• The system includes many intuitive tools: WYSIWYG-like (what you see is what you get) text editors, as well as tools for working with multimedia files, to control access to website elements and much more.
  • Such systems are easy to use, and accordingly for their operation do not need a lot of time, human and money resources.
  • Traditional systems have existed for quite a long time, so they have a large community that can help with questions that arise.

Drawbacks of traditional CMS

Along with benefits, traditional systems have a number of drawbacks that can become significant nowadays:

  • Traditional CMSs are monolithic products that haven’t any flexibility that was sacrificed for ease of use.
  • CMSs may require developers who are familiar with these systems to install and customize them, as well as implement new features, which can be costly in time and money.
  • Plugins and templates may not cover all user requests, as there may not be an off-the-shelf plugin for more unique tasks.
  • Traditional CMSs create content only for a website, and they are not adapted to work with other platforms, such as mobile and wearable devices.

Use cases of traditional CMS

Even though the technologies of traditional CMSs are considered to be outdated, they are still relevant for a multitude of cases. Let's list a few cases where traditional CMSs win in a «traditional vs headless CMS» choice:

  • You are building a small website (a landing page, personal website, or corporate website) for your business;
  • You're only distributing information through one website and you don't need multi-channel functionality (for example, a website and apps for different types of devices);
  • You only occasionally need developers to help customize your CMS, for example, you build a website for a one-time event and you don't need to maintain it afterward.

Headless CMS

Traditional CMSs were great tools for managing a website for a long time, until the era of mobile and wearable devices and the rapid development of IoT technologies came along. The main technical problem was that traditional CMS solutions generated ready-made HTML code of the page with all necessary data for users. This is quite a heavy task for the server side of a website with a large number of users, while for a personal computer, generating HTML code for a specific user is not labor intensive. Moreover, generating HTML code actually creates a static web page, which is a rather clumsy solution in the era of dynamic websites. Moreover, it is absolutely useless for mobile applications, which only need data passed through APIs, for example, in JSON format.
As a result, the development of mobile application market, frontend customization for different websites and the transition to dynamic websites required more user-friendly solutions in terms of development and management, such as headless CMS.
People started to develop CMSs in which information is managed through a database (the «body») and passed to the interface (the «head») through APIs, that’s why they were called Headless. Examples of headless CMS are Strapi, Contentful, Storyblok, and you can also add Wordpress to this list, because it can be headless due to the open source code.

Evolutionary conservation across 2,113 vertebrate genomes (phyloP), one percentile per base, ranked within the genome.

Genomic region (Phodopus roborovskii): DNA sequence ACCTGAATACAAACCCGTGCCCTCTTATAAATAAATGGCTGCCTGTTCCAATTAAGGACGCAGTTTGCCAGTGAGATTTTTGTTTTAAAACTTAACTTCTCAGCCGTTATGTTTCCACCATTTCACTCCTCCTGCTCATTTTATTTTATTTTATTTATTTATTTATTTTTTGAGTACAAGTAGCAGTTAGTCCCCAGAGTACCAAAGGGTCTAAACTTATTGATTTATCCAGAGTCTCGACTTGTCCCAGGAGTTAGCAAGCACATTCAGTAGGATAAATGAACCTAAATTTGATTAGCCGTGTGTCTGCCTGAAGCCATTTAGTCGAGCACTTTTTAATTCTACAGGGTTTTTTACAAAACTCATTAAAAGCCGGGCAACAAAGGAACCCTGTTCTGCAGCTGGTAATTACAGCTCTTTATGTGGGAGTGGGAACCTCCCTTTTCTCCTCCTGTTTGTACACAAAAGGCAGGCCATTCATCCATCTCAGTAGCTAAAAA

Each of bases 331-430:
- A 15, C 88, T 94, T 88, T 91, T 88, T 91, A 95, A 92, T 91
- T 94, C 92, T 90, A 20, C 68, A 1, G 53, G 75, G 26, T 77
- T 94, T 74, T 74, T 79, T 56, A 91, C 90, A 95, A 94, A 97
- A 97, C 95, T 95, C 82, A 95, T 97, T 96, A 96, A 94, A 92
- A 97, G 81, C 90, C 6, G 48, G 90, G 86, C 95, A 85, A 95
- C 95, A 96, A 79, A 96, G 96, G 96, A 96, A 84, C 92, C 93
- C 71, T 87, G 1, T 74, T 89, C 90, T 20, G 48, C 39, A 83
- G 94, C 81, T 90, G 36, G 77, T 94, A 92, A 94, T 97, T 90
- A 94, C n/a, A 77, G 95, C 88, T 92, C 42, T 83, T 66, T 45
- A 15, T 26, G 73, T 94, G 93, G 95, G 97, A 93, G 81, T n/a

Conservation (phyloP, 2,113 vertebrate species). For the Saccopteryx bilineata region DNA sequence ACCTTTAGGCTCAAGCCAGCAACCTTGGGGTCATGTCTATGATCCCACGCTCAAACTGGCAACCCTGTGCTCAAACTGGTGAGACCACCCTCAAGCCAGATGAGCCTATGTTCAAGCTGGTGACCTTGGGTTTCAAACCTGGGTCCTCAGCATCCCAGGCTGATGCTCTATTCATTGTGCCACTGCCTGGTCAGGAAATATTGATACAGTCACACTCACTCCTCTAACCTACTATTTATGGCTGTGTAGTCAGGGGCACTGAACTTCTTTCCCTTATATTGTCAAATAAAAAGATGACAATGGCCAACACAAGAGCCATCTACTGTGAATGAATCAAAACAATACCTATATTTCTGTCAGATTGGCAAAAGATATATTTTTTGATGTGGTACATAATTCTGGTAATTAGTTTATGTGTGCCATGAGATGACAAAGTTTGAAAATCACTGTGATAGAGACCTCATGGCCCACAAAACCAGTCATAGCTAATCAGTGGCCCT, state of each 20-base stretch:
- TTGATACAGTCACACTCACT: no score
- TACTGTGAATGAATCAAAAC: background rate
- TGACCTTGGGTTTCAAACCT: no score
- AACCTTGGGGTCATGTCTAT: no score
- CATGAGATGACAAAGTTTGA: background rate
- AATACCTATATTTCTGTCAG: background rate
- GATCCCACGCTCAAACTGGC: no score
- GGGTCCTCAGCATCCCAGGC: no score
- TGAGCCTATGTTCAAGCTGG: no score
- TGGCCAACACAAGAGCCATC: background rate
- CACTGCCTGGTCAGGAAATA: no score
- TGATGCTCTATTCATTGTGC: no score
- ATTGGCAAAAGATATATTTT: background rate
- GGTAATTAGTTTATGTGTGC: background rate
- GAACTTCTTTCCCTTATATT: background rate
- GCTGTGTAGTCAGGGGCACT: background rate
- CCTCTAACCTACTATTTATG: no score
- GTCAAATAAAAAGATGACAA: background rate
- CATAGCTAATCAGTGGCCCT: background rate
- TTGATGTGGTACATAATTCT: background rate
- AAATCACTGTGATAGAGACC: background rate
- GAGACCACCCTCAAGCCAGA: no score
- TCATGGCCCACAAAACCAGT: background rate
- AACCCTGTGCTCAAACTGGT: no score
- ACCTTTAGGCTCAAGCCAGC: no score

In these systems, the body and head, i.e. front-end and back-end are separated, and the project can have several «heads», for example, several websites, applications for different types of mobile and wearable devices, as well as other smart IoT devices, such as smart TV STBs and speakers. And this is the main thing that describes what a headless CMS is.

Headless CMS features

Let's take a look at what a headless CMS has to offer the user:

Headless CMS features
  • API. As we wrote earlier, the application programming interfaces are the key feature of this type of system. They connect the back-end and front-end of your project, as well as connect several CMS modules into one ecosystem.
  • Integrations. Headless CMS finally solved the issue of painlessly adding new features through the third-party applications integration. Such applications can include management systems: customer relations (CRM), product information (PIM), company resources (ERP), marketing, and more.
  • No predefined presentation of content. The front-end and back-end are separate from each other, which means the appearance is not fixed by templates, allowing you to customize your site the way you want it.
  • Freedom of choice of development tools. At the same time, developers are not limited to choose convenient interface development tools, as they also have headless CMS tools that save development time significantly.

Benefits of headless CMS

Let's take a look at some important benefits of headless systems:

  • Headless systems have solved the problem of omnichannelization. All content is stored on a server, and the business itself can decide how it will distribute it, managing everything through common software.
  • You have the ability to quickly and painlessly change the interface of the product as often as you need to.
  • Developers get more choice of tools to create interfaces for the product.
  • Headless CMSs offer simple tools for creating and editing content. Managers can quickly customize information to make it more user-friendly.
  • Headless CMSs are safer than traditional CMSs because the server side and the interface part exist separately from each other.
  • Such products load quickly due to JS frameworks and Jamstack technology, which improves many marketing metrics, such as search engine visibility.